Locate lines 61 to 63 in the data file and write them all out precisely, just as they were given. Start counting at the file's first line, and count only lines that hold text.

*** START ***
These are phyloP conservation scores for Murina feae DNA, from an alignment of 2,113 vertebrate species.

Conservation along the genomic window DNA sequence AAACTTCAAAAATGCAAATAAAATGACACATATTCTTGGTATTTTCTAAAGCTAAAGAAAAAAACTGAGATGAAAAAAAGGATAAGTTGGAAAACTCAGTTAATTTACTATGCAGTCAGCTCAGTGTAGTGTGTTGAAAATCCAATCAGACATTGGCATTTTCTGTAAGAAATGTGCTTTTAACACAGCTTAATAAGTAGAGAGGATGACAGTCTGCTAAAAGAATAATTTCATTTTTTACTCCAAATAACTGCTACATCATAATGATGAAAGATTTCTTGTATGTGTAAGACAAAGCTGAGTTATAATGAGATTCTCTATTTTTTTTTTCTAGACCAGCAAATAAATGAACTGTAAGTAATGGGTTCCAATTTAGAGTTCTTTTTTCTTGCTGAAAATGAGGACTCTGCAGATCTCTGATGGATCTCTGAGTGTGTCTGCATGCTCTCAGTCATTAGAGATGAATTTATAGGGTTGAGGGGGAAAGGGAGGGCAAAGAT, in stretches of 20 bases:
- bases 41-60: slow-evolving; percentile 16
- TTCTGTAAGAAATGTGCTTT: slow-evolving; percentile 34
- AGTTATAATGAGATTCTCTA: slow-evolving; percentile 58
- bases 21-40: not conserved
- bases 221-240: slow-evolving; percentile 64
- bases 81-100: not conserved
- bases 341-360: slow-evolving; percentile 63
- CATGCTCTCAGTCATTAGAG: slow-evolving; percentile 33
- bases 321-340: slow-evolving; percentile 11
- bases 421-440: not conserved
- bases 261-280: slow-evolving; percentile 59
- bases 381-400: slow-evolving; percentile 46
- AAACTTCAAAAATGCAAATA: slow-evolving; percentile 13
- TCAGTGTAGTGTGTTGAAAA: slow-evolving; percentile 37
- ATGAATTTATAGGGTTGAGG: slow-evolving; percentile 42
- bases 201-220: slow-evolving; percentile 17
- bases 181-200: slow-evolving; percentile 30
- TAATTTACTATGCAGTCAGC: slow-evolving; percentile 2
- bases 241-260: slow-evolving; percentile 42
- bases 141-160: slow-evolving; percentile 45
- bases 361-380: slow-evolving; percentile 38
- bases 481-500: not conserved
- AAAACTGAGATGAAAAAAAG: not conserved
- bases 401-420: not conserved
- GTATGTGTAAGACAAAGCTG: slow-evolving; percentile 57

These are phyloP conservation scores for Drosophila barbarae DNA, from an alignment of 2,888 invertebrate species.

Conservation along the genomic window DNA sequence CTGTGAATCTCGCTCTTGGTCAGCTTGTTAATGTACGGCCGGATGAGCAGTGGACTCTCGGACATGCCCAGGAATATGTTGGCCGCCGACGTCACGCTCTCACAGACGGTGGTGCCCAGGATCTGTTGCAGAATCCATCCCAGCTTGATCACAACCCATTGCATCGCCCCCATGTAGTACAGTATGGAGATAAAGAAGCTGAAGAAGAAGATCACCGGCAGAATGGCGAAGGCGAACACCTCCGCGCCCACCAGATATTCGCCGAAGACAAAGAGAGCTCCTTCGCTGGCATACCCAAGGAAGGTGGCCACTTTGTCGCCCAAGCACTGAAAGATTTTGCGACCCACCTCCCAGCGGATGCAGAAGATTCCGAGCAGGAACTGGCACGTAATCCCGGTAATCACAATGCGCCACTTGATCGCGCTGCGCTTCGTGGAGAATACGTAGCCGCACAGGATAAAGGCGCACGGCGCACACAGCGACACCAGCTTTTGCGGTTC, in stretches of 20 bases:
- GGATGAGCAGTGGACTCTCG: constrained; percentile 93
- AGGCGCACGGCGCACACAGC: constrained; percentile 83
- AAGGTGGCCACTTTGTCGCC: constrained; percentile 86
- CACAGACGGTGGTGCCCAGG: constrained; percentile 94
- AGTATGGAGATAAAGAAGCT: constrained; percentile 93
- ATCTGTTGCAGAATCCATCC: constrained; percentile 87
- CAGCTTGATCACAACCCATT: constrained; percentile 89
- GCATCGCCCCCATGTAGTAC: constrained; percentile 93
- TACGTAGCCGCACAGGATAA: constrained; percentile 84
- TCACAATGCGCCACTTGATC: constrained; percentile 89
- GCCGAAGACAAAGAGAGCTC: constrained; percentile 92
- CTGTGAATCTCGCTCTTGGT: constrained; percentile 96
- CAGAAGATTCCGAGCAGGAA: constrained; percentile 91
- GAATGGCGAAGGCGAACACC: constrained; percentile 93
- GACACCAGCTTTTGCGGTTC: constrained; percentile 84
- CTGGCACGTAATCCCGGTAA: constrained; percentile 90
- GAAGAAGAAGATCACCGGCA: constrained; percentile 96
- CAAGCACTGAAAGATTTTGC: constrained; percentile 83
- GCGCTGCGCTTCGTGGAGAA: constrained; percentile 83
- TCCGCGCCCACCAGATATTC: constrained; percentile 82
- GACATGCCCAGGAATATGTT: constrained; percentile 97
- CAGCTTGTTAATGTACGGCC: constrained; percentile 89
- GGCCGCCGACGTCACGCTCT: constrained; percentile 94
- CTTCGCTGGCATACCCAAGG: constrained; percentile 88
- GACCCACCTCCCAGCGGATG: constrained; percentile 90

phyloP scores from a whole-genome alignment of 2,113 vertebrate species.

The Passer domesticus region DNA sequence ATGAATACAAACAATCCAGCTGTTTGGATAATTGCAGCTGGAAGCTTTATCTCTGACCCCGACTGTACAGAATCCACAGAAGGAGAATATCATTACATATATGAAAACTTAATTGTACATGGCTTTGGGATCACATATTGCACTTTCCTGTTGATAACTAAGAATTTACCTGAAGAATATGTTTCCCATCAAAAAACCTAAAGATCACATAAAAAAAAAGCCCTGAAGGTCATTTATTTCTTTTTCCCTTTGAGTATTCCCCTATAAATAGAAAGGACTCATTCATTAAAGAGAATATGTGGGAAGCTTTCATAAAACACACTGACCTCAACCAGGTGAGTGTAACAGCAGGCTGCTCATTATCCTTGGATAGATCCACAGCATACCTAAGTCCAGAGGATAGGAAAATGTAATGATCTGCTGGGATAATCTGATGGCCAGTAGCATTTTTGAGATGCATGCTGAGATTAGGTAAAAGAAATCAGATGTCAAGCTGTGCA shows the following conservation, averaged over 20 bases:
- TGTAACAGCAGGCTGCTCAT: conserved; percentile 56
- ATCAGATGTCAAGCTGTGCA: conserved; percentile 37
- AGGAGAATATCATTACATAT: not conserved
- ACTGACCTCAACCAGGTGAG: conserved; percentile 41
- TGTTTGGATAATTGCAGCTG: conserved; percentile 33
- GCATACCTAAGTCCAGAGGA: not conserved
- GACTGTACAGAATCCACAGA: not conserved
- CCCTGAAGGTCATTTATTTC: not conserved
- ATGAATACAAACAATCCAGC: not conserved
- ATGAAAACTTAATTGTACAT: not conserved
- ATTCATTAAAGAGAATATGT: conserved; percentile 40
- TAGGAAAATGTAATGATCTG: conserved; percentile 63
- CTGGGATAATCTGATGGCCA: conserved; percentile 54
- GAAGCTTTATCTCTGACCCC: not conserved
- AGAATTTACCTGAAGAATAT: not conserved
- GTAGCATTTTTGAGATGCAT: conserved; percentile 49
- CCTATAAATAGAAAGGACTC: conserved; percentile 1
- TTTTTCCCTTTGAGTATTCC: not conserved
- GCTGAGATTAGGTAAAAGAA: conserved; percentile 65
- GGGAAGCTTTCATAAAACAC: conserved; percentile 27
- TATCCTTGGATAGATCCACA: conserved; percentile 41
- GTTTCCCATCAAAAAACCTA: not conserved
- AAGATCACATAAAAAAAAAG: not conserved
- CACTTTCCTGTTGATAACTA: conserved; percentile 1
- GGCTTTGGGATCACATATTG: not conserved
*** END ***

- TGTTTGGATAATTGCAGCTG: conserved; percentile 33
- GCATACCTAAGTCCAGAGGA: not conserved
- GACTGTACAGAATCCACAGA: not conserved